Do you have any suggestions for studying 四字熟語? How did you study them for the 4kyuu test, and were the questions hard? I don't know the meanings of very many of them, and can write even fewer.
    I got 3 out of 10 on one of the practice sections I did (I think I'll post it today).

    So you've passed 5 kanji kentei tests so far? Congratulations! I really admire you. You must be able to write so many kanji :)

    I'm realizing that there are many easy ones I can't write, so maybe I should have started much lower down the ladder, but practicing writing "easy" kanji is kind of boring, so I guess I thought I'd be more motivated by starting close to my reading level. I exchange a Japanese diary with my Japanese tutor (日記交換)so hopefully that will help me to practice writing those easier kanji.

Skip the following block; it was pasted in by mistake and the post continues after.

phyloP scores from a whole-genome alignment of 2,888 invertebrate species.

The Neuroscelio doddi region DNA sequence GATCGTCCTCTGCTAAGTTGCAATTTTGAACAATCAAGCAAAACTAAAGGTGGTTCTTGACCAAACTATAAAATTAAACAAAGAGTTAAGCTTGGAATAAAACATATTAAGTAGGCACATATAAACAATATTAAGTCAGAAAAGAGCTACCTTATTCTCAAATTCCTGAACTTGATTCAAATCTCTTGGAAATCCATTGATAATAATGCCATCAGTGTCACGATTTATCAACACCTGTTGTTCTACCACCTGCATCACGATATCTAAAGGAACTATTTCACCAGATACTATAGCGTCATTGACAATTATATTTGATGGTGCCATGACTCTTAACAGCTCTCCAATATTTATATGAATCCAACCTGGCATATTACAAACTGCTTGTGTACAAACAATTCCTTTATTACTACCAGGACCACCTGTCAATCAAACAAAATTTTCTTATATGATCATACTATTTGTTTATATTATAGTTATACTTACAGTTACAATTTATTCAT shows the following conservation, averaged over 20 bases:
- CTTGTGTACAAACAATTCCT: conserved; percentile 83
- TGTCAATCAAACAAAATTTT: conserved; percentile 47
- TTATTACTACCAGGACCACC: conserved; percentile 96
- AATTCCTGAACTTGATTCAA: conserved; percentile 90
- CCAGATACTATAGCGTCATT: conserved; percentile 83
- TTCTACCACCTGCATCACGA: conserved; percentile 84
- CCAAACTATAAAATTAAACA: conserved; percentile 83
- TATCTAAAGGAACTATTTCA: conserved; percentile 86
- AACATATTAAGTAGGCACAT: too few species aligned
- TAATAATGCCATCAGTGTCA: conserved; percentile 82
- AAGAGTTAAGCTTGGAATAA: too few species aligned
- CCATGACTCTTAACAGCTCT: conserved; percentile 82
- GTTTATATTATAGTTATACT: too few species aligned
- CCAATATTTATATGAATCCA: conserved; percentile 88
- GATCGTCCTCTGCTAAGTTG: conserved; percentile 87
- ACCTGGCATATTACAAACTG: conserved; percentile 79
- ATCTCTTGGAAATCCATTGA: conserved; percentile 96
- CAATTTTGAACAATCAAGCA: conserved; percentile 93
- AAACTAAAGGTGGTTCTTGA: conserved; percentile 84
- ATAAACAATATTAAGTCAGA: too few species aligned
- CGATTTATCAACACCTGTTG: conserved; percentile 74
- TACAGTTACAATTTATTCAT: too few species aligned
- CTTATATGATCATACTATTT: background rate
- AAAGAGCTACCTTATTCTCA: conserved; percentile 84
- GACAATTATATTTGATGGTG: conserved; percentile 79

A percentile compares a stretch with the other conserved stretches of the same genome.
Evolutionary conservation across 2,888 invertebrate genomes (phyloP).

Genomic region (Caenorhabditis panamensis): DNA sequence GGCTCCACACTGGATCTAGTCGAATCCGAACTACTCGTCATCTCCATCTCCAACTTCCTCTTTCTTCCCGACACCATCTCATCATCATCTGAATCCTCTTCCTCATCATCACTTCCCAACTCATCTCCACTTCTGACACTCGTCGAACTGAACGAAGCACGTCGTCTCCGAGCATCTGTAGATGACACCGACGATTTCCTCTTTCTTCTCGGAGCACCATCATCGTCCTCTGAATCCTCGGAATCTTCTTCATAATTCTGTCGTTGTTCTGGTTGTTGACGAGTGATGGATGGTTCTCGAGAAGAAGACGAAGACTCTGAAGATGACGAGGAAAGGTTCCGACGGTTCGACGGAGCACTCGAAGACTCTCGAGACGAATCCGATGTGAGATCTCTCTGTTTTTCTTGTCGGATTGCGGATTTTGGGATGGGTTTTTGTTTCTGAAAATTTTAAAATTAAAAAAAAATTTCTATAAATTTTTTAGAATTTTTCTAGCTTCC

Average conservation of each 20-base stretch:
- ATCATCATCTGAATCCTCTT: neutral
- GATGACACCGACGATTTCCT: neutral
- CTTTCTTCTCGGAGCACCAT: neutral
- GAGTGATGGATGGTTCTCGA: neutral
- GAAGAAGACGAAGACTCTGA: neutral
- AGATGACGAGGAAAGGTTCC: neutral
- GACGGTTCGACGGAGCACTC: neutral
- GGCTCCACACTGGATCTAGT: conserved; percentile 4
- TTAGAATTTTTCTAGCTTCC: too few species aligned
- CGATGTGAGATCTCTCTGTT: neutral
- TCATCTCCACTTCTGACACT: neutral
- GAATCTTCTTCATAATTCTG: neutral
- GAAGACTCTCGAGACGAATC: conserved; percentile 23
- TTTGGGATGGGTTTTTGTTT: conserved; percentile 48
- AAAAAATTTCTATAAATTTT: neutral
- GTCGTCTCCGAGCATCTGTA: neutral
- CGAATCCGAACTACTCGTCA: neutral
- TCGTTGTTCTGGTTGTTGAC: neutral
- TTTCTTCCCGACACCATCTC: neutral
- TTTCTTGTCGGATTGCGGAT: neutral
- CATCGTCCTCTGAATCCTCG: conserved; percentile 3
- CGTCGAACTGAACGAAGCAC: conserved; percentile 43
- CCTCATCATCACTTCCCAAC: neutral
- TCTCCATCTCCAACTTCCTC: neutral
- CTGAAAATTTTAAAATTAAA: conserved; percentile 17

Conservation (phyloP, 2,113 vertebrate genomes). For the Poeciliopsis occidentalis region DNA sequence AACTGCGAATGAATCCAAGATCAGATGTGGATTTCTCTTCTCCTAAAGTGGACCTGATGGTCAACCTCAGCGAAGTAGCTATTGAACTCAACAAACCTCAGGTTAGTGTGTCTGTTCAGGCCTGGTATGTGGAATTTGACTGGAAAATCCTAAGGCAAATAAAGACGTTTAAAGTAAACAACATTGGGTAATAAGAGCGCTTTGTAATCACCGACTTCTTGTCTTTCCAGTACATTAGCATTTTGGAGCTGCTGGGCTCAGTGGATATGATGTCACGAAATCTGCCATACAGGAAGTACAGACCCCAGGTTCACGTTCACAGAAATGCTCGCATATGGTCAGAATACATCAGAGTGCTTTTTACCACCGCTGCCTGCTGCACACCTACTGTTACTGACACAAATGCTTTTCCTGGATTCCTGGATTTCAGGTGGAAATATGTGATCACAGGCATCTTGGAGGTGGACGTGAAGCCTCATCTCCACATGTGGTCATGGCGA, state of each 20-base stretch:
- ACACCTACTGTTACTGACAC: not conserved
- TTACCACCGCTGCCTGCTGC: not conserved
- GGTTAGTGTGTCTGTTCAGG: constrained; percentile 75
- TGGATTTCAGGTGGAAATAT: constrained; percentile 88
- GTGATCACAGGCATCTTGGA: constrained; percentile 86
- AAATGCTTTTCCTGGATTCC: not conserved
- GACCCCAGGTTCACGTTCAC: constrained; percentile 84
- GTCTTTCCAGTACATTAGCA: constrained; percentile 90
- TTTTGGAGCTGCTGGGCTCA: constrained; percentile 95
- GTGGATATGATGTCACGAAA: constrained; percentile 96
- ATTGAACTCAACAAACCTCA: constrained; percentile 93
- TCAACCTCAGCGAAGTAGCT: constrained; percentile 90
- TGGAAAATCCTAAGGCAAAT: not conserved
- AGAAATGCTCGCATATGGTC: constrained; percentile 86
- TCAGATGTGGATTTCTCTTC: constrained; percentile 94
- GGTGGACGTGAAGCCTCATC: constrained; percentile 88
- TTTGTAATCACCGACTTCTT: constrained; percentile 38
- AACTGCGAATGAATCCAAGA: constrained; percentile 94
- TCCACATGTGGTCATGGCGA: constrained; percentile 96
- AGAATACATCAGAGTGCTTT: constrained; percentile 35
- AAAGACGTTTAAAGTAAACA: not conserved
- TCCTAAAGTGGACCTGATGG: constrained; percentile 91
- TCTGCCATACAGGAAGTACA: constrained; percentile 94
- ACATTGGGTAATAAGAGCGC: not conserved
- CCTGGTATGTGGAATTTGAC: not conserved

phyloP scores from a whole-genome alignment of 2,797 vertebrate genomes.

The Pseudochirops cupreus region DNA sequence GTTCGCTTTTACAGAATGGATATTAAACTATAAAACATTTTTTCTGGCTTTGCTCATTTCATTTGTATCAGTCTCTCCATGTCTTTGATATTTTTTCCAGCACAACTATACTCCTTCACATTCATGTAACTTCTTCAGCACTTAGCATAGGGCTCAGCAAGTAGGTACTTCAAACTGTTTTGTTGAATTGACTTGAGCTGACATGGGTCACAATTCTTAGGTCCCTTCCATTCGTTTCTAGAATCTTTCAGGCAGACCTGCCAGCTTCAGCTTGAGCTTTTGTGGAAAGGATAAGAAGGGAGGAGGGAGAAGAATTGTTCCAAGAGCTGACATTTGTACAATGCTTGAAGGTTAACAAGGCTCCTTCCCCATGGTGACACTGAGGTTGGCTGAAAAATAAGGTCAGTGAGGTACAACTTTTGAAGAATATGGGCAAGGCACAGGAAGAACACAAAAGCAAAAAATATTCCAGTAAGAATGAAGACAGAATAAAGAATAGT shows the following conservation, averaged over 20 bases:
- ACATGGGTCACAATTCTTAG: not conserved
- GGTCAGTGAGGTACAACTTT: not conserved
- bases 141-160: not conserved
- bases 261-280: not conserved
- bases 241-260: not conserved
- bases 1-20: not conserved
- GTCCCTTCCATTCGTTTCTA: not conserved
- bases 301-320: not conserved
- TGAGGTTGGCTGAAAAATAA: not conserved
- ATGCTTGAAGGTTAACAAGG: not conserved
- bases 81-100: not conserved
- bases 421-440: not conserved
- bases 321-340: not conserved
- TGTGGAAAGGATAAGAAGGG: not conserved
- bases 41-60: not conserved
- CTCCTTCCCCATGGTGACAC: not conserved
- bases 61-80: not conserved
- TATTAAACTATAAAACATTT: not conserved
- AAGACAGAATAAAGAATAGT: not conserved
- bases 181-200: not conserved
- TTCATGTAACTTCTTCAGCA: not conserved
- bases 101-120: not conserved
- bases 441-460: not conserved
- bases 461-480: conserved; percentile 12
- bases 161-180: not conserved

• At 1:21 午後, Blogger dadsweb said…

    Actually I've only done the 8,5,4 exams and skipped them for 6 and 7, although I worked through the books for all of them. I have a little 四字熟語 dictionary called 四字熟語実用辞典, which has been pretty good and only cost 600yen or so. The kanken guys put out another book called 漢検分野別問題集 which has a list of 四字熟語 relevant to the level you are doing. You could photocopy those couple of pages and work your way through them while you are travelling.

    Enjoy Taiwan, it is a wonderful country to visit if you like grand scenery, scrumptious food, Chinese art etc.

  • At 9:35 午後, Blogger butterflyblue said…

    Thank you. I bought that book. It looks like it has a lot of helpful information. Now I have three of the yellow books, and a new dictionary.
    Good luck on your studies, thanks for reading my blog!

  • At 11:52 午後, Blogger dadsweb said…

    Gambatte! We will have to compare notes in six weeks time. I really enjoy the blog. Do keep it up!